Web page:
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Dominica - The author’s take
A lady taking part in Dominica's Carnival © Paul Crask
Wai’tukubuli is the name the indigenous Amerindians, the Kalinago, gave to this island before Columbus turned up. It means ‘tall is her body’ and from the moment you land here you can understand why. Volcanic peaks dominate the landscape and vast swathes of rainforest cover the entire island in a blanket of greens. From high elevations, hundreds of streams and rivers make their way down to the sea, some tumbling from cliff s as waterfalls, others meandering slowly, creating crystal clear pools and fresh water lakes along the way. Volcanic activity is evident in the form of fumaroles, hot springs, black sand beaches, and a boiling lake. Endemic species of parrots, hummingbirds, and a mesmerising variety of tropical plants and flowers add further colour and interest, and the heritages of South America, Africa and Europe combine to create a fascinating bouillon of music, dance, food, language and cultural festivals.
Excluding those who turn up for the day on cruise ships, Dominica has relatively few visitors. With no international airport and a name many still confuse with the Dominican Republic, you can legitimately consider yourself to be on a Caribbean island that has, despite many efforts to the contrary, somehow managed to stay off the beaten track. It is branded the ‘Nature Island’ with good reason, for it is very different to the image of the Caribbean that most conjure up in their minds. Indeed people from this region often describe Dominica as ‘how the Caribbean used to be’, before the rest of the world moved in.
Dominica is a destination for nature lovers, for hikers, scuba divers, culture vultures, and those who are looking for peace, relaxation and a place to recharge. Hundreds of hiking trails criss-cross the island, and the 200km Wai’tukubuli National Trail is a mouthwatering prospect for serious trekkers. Dominica’s scuba diving is some of the best in the eastern Caribbean, whales and dolphins are off the coast all year round, and the Kalinago Territory and cultural events such as Creole, Carnival and Independence make this a fascinating place for those interested in heritage and the arts. Dominica is also an island with its share of problems, of course. For starters it is relatively poor in financial terms, relying heavily on donor countries, remittances and low-interest loans. Its banana industry was almost wiped out by changes to world trade rules, there are many abandoned and struggling farms, and its eco and agro tourism sectors are still in their infancy. Poverty is real here, there is no safety net for the homeless and the abandoned, and career opportunities for young people are limited.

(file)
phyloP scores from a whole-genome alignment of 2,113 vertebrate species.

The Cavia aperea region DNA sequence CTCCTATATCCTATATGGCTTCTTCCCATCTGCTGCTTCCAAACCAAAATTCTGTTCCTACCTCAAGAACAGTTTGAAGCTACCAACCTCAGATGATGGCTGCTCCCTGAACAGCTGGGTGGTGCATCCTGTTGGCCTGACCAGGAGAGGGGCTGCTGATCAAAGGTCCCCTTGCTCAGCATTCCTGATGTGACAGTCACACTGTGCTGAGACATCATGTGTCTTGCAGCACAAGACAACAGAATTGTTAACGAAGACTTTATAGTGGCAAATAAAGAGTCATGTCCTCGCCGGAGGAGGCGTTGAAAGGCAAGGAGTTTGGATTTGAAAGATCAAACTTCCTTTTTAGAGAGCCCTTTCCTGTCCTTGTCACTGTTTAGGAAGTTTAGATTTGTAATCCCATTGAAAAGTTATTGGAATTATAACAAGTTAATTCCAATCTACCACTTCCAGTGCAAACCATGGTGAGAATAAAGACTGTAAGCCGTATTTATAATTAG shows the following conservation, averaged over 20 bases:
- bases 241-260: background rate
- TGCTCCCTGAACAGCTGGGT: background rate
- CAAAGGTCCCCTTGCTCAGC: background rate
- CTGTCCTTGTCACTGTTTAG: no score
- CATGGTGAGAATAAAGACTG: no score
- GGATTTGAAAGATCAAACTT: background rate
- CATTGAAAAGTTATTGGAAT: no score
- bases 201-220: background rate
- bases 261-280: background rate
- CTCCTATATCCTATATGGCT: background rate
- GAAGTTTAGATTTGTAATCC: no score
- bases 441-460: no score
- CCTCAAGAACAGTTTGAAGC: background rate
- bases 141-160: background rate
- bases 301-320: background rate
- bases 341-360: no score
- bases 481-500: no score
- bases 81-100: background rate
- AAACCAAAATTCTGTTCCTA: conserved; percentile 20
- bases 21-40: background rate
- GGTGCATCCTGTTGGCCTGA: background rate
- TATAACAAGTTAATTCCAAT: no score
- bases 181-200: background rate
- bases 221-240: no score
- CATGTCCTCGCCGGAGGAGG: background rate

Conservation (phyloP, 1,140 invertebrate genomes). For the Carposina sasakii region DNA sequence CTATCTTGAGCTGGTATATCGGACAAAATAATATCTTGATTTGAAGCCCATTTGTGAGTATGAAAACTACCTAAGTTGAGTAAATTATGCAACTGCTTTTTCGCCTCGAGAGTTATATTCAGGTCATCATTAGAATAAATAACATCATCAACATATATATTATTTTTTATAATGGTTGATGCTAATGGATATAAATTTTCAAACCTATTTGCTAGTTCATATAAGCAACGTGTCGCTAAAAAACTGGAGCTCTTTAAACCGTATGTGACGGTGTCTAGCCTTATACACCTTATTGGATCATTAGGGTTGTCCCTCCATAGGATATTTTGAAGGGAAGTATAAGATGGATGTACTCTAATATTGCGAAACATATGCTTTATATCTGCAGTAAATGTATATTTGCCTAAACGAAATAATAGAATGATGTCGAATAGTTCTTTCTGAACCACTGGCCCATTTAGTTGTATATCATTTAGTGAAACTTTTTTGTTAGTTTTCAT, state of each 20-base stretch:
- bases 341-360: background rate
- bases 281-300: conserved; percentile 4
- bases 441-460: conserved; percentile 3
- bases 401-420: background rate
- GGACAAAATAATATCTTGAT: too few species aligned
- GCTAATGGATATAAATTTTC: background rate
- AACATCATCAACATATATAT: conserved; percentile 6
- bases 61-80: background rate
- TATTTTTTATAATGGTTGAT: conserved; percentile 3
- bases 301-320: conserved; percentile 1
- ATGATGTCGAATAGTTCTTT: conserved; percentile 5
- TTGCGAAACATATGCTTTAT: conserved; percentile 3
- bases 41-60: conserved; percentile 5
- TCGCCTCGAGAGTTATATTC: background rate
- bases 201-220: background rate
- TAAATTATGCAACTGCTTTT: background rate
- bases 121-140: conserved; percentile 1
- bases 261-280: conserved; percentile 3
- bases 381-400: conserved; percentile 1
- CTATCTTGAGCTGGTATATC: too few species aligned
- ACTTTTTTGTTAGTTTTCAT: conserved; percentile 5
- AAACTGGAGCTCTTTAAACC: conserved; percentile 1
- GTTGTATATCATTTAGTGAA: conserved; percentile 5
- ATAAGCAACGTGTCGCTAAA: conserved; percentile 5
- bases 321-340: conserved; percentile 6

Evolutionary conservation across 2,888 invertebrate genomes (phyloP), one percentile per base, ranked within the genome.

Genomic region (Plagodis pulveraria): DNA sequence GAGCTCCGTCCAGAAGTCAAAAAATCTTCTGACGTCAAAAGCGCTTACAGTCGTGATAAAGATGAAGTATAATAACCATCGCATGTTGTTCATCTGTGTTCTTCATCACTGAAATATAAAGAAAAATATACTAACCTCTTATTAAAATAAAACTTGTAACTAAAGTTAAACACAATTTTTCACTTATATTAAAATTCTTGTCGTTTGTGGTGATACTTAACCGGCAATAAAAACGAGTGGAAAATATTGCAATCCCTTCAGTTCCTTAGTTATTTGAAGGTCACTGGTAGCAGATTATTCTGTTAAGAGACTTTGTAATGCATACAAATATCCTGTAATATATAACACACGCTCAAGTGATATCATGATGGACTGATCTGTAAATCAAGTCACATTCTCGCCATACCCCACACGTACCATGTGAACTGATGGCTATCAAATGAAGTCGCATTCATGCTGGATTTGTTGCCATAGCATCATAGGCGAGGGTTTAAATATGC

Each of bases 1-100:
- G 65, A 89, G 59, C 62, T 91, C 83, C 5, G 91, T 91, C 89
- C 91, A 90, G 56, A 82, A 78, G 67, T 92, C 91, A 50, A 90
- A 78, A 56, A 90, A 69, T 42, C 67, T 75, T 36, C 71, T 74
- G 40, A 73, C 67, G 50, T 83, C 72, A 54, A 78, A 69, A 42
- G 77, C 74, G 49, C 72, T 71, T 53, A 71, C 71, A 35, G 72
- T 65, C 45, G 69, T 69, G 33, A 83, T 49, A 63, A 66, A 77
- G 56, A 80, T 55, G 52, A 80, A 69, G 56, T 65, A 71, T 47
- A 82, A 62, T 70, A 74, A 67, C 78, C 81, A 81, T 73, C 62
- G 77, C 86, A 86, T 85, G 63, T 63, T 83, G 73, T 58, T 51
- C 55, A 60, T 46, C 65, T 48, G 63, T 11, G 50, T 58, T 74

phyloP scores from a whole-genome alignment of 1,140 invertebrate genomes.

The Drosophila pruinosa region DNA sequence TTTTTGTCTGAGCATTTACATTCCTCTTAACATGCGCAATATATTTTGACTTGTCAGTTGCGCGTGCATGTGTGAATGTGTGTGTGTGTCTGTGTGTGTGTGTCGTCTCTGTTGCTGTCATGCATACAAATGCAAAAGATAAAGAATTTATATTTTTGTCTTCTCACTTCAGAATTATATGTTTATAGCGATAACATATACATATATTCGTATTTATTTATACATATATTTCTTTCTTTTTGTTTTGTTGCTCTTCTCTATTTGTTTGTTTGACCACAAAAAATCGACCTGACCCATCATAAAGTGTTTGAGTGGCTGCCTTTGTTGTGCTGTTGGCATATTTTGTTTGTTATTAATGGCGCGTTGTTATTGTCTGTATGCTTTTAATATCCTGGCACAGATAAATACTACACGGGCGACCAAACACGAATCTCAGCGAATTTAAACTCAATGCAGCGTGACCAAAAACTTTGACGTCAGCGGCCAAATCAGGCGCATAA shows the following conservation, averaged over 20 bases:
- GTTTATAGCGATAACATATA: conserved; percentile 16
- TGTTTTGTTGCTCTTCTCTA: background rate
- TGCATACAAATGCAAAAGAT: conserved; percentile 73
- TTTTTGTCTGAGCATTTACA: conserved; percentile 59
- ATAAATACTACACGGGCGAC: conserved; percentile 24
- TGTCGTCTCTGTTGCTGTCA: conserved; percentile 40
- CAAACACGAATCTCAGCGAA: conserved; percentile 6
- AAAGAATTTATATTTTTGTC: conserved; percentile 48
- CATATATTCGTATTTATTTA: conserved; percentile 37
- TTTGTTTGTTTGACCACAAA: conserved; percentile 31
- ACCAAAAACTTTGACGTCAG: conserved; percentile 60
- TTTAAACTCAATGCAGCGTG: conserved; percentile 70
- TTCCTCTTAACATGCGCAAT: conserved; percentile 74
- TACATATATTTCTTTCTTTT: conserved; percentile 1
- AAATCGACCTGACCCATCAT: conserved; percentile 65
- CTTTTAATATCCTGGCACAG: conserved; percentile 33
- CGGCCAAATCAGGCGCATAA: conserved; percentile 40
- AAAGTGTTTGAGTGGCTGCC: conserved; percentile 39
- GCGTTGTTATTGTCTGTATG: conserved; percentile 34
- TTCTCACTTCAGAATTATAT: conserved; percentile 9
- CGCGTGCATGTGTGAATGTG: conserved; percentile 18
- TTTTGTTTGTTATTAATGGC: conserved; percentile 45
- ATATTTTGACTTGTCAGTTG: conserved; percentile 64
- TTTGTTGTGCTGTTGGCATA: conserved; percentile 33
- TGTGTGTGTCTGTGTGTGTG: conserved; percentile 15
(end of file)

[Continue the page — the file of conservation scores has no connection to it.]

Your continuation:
Despite its challenges, Dominica remains a safe place and, once you break the ice, you will find its people are genuine and friendly. Get away from the population centres and you will also discover a natural environment that will take your breath away and give you a fresh perspective on life. Make an effort to engage with people, offer them encouragement, support cultural events, and buy locally made crafts and products if you can. Dominica offers you an unforgettable holiday as well as an opportunity to make a positive difference to people in a very direct way. Dominica is interesting. It is raw and natural, it is still relatively undiscovered, and it is extremely beautiful. I hope you enjoy it.
The Bwa Kwaib, Dominica's national flower, is one of the many beautiful tropical plants that you'll witness when exploring the island © Paul Crask
My wife was born on Dominica and then grew up in England, where I met her in 1991 after living in Japan and backpacking around the world until my money ran out. I spent weekdays commuting by train to London where I worked, and at weekends we would walk the dog, decorate the house, go to movies and a restaurant, stroll to the local pub for a drink; the usual stuff . By 2005 we were ready for a change and we left our jobs, packed up our belongings and moved to the island. My friends told me I was going away to ‘live the dream’ but I suspect they thought I was heading for the Dominican Republic. No-one had heard of this place. Many still haven’t.
Now, over ten years later, I find myself writing the third edition of this book and the Caribbean’s ‘nature island’ feels as familiar to me as England once did. But there is no routine, for life here seems to change from day to day; none is ever the same. Though certainly not without its own set of challenges, life on Dominica offers a freedom and a sense of vitality that reminds me of the carefree tramping around the world of my youth. Perhaps it’s the clean air of the rainforest, the freshness of the water, the food I harvest from the fertile soil of my garden, the opportunities to explore – and get lost – and the people I meet along the way. But writing this guide and the other pieces of work that now make up my ‘working’ life is always a pleasure. Travel to Dominica with an open mind and the spirit for adventure, and I think you will understand what I mean.